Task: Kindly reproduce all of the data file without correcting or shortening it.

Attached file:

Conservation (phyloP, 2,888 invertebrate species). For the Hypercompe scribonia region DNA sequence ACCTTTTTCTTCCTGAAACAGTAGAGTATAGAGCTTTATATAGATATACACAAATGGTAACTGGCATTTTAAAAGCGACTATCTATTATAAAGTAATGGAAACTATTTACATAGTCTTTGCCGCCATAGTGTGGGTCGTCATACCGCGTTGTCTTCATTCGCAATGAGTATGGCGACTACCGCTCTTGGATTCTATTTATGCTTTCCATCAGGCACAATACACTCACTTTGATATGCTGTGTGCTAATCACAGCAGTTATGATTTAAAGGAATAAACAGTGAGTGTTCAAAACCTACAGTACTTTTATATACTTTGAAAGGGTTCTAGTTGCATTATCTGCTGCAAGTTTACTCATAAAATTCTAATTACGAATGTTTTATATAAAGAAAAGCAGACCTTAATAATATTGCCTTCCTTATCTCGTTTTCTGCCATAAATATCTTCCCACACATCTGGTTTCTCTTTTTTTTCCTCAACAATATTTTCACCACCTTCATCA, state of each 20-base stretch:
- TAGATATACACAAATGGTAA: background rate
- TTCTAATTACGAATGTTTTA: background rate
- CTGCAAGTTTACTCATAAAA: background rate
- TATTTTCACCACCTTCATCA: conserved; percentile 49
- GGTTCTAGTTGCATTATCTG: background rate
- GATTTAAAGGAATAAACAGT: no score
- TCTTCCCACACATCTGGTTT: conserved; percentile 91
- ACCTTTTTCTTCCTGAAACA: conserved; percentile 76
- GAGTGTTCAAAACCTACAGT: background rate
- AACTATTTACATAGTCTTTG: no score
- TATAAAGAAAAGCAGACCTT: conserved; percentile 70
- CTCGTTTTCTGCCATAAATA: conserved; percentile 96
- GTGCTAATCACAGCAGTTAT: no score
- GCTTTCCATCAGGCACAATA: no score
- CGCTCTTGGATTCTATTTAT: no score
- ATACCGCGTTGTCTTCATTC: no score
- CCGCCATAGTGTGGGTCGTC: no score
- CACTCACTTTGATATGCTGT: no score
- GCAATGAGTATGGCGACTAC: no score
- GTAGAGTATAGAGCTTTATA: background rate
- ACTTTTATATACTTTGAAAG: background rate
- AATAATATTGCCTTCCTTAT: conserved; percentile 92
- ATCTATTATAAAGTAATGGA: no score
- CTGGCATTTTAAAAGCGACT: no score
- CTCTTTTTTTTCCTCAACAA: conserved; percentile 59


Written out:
Conservation (phyloP, 2,888 invertebrate species). For the Hypercompe scribonia region DNA sequence ACCTTTTTCTTCCTGAAACAGTAGAGTATAGAGCTTTATATAGATATACACAAATGGTAACTGGCATTTTAAAAGCGACTATCTATTATAAAGTAATGGAAACTATTTACATAGTCTTTGCCGCCATAGTGTGGGTCGTCATACCGCGTTGTCTTCATTCGCAATGAGTATGGCGACTACCGCTCTTGGATTCTATTTATGCTTTCCATCAGGCACAATACACTCACTTTGATATGCTGTGTGCTAATCACAGCAGTTATGATTTAAAGGAATAAACAGTGAGTGTTCAAAACCTACAGTACTTTTATATACTTTGAAAGGGTTCTAGTTGCATTATCTGCTGCAAGTTTACTCATAAAATTCTAATTACGAATGTTTTATATAAAGAAAAGCAGACCTTAATAATATTGCCTTCCTTATCTCGTTTTCTGCCATAAATATCTTCCCACACATCTGGTTTCTCTTTTTTTTCCTCAACAATATTTTCACCACCTTCATCA, state of each 20-base stretch:
- TAGATATACACAAATGGTAA: background rate
- TTCTAATTACGAATGTTTTA: background rate
- CTGCAAGTTTACTCATAAAA: background rate
- TATTTTCACCACCTTCATCA: conserved; percentile 49
- GGTTCTAGTTGCATTATCTG: background rate
- GATTTAAAGGAATAAACAGT: no score
- TCTTCCCACACATCTGGTTT: conserved; percentile 91
- ACCTTTTTCTTCCTGAAACA: conserved; percentile 76
- GAGTGTTCAAAACCTACAGT: background rate
- AACTATTTACATAGTCTTTG: no score
- TATAAAGAAAAGCAGACCTT: conserved; percentile 70
- CTCGTTTTCTGCCATAAATA: conserved; percentile 96
- GTGCTAATCACAGCAGTTAT: no score
- GCTTTCCATCAGGCACAATA: no score
- CGCTCTTGGATTCTATTTAT: no score
- ATACCGCGTTGTCTTCATTC: no score
- CCGCCATAGTGTGGGTCGTC: no score
- CACTCACTTTGATATGCTGT: no score
- GCAATGAGTATGGCGACTAC: no score
- GTAGAGTATAGAGCTTTATA: background rate
- ACTTTTATATACTTTGAAAG: background rate
- AATAATATTGCCTTCCTTAT: conserved; percentile 92
- ATCTATTATAAAGTAATGGA: no score
- CTGGCATTTTAAAAGCGACT: no score
- CTCTTTTTTTTCCTCAACAA: conserved; percentile 59